SpaceX calls ULA NASA launch contract “vastly” overpriced in official protest

Falcon 9 B1054 lifts off on SpaceX's first expendable Block 5 launch. (SpaceX)

SpaceX has filed an official protest with the US Government Accountability Office (GAO) after NASA awarded competitor United Launch Alliance a launch contract for Lucy, an interplanetary probe meant to explore a belt of unique asteroids clustered around Jupiter’s orbital swath.

Announced on January 31st, SpaceX believes that NASA made a decision counter to the best interests of the agency and US taxpayers by rewarding ULA the Lucy launch contract at a cost of $148M, a price that the company deemed “vastly more [expensive]” than the bid it submitted for the competition.

With performance roughly equivalent to SpaceX’s Falcon 9 Block 5 rocket in a reusable configuration when launching from low Earth orbit (LEO) up to geostationary transfer orbit (GTO), ULA’s Atlas V 401 variant is the simplest version of the rocket family with the lowest relative performance, featuring no solid rocket boosters. According to the company’s “RocketBuilder” tool, Atlas V 401 was listed with a base price of $109M in 2017. SpaceX’s Falcon 9 is listed with a base price of $62M for a mission with booster recovery, while the rocket’s highest-value expendable launch (for a USAF GPS III satellite worth ~$530 million) was awarded at a cost of $83M, with three subsequent GPS III launch contracts later awarded for ~$97M apiece.

Relative to almost any conceivable near-term launch contract on the horizon, SpaceX’s GPS III launch contracts act as a sort of worst-case price tag for Falcon 9, where the customer requires extraordinary mission assurance and the entire rocket has to be expended during the launch. Put in another way, NASA would likely be able to get the reliability, performance, and mission assurance it wants/needs from Falcon 9 for perhaps $50M less than the cost of ULA’s proposed launch, equivalent to cutting more than a third off the price tag. Part of NASA’s Discovery Program, the Lucy spacecraft will be capped at $450M excluding launch costs, meaning that choosing SpaceX over ULA could singlehandedly cut the mission’s total cost by a minimum of 8-10%.

A mockup of NASA's proposed Lucy spacecraft. (NASA)more
NASA's InSight lifts off atop Atlas V 401, March 2018. (Pauline Acalin) more
A panorama of Atlas V 401, March 2018. (Pauline Acalin) more
SpaceX and NASA's most recent science spacecraft launch, TESS. (SpaceX)more
After launching in April 2018, B1045 landed on OCISLY and is being refurbished for a second launch in just 5 days, on June 29. (Tom Cross)more

 

“Since SpaceX has started launching missions for NASA, this is the first time the company has challenged one of the agency’s award decisions. SpaceX offered a solution with extraordinarily high confidence of mission success at a price dramatically lower than the award amount, so we believe the decision to pay vastly more to Boeing and Lockheed for the same mission was therefore not in the best interest of the agency or the American taxpayers.”  – SpaceX, February 13th, 2019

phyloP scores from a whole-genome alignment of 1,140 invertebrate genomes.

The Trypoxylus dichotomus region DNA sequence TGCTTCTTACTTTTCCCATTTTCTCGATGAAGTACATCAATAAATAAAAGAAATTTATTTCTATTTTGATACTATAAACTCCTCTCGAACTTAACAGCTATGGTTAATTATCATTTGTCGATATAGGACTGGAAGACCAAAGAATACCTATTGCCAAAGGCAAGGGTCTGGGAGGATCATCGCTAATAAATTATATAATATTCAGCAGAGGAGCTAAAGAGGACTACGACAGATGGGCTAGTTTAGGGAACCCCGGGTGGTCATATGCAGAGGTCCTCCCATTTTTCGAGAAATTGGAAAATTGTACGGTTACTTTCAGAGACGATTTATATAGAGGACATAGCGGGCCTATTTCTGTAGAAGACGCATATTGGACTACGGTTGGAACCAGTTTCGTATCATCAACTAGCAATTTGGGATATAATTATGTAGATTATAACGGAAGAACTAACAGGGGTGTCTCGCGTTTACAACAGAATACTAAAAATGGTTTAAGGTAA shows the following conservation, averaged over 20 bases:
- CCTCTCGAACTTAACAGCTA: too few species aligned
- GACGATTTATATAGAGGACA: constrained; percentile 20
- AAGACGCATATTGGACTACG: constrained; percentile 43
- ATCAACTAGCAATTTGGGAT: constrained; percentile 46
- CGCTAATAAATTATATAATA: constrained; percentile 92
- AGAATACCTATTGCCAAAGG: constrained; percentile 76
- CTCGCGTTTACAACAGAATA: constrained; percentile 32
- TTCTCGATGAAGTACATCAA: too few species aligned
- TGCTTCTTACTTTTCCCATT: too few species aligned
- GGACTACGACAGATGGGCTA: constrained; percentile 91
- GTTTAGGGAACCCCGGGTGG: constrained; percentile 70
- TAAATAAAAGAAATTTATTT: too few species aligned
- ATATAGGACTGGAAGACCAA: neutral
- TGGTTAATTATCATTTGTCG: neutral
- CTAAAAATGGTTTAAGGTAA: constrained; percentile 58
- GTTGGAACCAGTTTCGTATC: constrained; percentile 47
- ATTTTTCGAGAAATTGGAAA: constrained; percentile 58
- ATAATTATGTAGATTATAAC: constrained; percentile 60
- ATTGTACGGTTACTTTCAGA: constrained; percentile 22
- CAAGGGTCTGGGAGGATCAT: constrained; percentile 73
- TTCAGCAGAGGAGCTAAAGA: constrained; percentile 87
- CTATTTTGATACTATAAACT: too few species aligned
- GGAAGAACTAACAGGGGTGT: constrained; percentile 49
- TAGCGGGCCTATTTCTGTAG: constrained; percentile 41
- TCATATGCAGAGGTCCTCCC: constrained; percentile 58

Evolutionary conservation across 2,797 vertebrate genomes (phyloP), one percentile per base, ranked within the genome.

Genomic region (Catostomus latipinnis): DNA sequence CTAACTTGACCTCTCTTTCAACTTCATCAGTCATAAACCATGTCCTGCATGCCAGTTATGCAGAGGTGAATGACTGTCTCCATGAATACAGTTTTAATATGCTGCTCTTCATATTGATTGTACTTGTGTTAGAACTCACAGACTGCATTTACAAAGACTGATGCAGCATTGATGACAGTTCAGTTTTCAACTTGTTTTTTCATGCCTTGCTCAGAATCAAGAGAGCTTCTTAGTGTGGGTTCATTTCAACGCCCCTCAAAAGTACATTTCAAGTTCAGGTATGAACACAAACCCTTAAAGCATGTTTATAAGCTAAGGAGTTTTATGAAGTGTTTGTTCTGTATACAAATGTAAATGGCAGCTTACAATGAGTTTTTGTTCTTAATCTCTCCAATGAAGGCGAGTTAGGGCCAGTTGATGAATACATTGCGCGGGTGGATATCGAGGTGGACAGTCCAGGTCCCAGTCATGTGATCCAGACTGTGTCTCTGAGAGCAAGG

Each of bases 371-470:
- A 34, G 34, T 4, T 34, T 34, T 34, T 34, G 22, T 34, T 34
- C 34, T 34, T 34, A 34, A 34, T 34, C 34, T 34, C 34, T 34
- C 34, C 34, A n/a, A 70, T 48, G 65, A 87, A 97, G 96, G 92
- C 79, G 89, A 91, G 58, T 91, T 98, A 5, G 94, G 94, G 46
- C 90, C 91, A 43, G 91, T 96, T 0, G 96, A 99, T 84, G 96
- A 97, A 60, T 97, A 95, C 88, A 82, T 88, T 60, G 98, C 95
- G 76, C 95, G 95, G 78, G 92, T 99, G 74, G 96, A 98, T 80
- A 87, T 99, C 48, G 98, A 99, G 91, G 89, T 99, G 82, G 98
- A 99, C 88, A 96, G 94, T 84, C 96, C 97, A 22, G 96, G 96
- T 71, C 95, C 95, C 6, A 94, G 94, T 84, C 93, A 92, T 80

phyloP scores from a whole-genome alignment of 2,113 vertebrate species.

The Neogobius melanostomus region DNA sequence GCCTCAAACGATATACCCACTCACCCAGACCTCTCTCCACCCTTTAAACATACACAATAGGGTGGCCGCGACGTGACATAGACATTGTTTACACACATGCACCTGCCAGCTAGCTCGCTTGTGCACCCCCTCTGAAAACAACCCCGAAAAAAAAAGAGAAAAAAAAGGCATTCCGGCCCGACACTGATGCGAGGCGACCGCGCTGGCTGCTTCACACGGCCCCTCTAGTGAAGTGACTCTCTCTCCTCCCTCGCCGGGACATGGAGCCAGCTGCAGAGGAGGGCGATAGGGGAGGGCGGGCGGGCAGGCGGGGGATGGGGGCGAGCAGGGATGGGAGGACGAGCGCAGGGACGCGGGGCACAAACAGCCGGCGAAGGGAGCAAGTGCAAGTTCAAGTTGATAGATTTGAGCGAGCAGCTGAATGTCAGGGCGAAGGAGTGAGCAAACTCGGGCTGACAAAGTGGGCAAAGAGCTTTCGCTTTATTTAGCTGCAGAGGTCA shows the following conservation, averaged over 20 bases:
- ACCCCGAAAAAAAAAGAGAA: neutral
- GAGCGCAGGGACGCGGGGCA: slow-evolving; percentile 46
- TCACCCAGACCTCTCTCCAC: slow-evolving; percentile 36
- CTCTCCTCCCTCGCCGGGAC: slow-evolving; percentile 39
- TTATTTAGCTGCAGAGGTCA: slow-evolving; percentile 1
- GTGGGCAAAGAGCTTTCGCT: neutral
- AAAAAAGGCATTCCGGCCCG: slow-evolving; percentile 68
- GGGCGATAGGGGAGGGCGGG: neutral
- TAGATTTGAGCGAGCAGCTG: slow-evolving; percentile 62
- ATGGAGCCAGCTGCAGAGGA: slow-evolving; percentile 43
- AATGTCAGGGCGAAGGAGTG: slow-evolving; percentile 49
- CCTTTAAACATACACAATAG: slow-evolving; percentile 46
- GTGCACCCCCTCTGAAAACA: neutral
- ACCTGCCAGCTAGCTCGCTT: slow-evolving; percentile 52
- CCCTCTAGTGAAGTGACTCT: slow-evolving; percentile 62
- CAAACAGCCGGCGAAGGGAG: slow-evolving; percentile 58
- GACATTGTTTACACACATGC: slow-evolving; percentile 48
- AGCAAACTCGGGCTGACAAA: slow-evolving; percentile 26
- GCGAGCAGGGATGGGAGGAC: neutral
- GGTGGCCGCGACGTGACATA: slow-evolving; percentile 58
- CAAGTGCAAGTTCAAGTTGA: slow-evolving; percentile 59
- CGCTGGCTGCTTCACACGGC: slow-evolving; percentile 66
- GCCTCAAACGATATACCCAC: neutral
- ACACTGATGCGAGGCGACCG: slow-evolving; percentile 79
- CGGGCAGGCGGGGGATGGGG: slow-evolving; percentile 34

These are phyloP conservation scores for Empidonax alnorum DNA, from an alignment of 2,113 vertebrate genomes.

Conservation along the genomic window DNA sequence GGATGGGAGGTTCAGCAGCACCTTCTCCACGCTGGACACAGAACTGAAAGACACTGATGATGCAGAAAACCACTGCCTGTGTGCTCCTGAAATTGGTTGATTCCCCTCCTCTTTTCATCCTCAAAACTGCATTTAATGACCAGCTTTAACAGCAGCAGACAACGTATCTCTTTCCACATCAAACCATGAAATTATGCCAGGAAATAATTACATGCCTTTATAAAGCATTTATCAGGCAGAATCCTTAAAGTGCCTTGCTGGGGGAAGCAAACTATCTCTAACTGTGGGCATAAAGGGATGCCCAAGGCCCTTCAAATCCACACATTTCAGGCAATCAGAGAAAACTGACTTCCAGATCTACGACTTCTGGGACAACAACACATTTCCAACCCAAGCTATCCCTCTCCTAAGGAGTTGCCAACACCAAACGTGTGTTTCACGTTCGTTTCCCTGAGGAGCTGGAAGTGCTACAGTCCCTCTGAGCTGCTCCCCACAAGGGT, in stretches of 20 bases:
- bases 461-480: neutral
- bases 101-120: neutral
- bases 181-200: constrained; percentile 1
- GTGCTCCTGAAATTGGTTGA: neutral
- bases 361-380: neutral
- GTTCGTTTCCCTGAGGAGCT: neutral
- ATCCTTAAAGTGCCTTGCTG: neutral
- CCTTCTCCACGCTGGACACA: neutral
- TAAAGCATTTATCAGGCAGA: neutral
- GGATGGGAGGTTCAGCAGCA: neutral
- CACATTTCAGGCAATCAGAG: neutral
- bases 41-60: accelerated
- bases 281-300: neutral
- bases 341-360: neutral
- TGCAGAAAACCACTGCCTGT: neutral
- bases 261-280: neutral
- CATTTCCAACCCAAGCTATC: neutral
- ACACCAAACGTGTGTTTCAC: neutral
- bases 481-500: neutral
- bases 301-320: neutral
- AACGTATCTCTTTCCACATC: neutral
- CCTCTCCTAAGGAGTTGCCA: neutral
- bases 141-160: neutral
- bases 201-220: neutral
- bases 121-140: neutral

The fact remains that the Lucy mission does face a uniquely challenging launch trajectory, offering just a single launch window of roughly three weeks, after which the mission as designed effectively becomes impossible. Missing that window could thus end up costing NASA hundreds of millions of dollars in rework and delays, if not triggering the mission’s outright cancellation. NASA and ULA thus couched the launch contract award and ~50% premium in terms of what ULA argues is Atlas V’s “world-leading schedule certainty”. Excluding ULA’s other rocket, Delta IV, Atlas V does have a respectable track record of staying true to its contracted launch targets. However, SpaceX’s Falcon 9 “schedule certainty” continues to improve as the launch vehicle matures.

Admittedly, while Falcon 9 has gotten far better at reliably launching within 5-10 days of its on-pad static fire test, SpaceX has continued to struggle to launch payloads within a week or two of customer targets. Regardless, October 2021 is more than two and a half years away, giving SpaceX an inordinate amount of time and dozens upon dozens of manifested Falcon 9 launches to reach a level of operational maturity and design stability comparable to Atlas V, a rocket that has changed minimally over the course of 16+ years and 79 launches.

Falcon 9 B1046 prepares for its third launch and recovery, December 2018. (SpaceX)more
Falcon 9 B1046 is pictured here landing after its third successful launch, December 2018. (SpaceX)more

 

In October 2010, NASA awarded ULA a contract valued at $187M to launch its MAVEN Mars orbiter on Atlas V 401. In December 2013, ULA won a $163M contract to launch NASA’s InSight Mars lander on Atlas V 401. In January 2019, ULA was awarded a contract for NASA’s Lucy spacecraft, priced at $148.3M for a 2021 Atlas V 401 launch. Put simply, barring ULA using a dartboard and blindfold to determine launch contract pricing or aggressive reverse-inflation, SpaceX’s very existence already stokes the flames of competition, particularly when launch contracts are directly competed by their parent agencies or companies.

Whether or not SpaceX’s protest is entirely warranted or ends up amounting to anything, it can be guaranteed that the fact that SpaceX was there to compete with ULA at all forced the company to slash anywhere from $20-40M from the price it would have otherwise gladly charged NASA. Another ~$50M saved would certainly not be the worst thing to happen to the US taxpayer, but it’s also not the end of the world.


Check out Teslarati’s newsletters for prompt updates, on-the-ground perspectives, and unique glimpses of SpaceX’s rocket launch and recovery processes!

Eric Ralph :I write about space, among other things.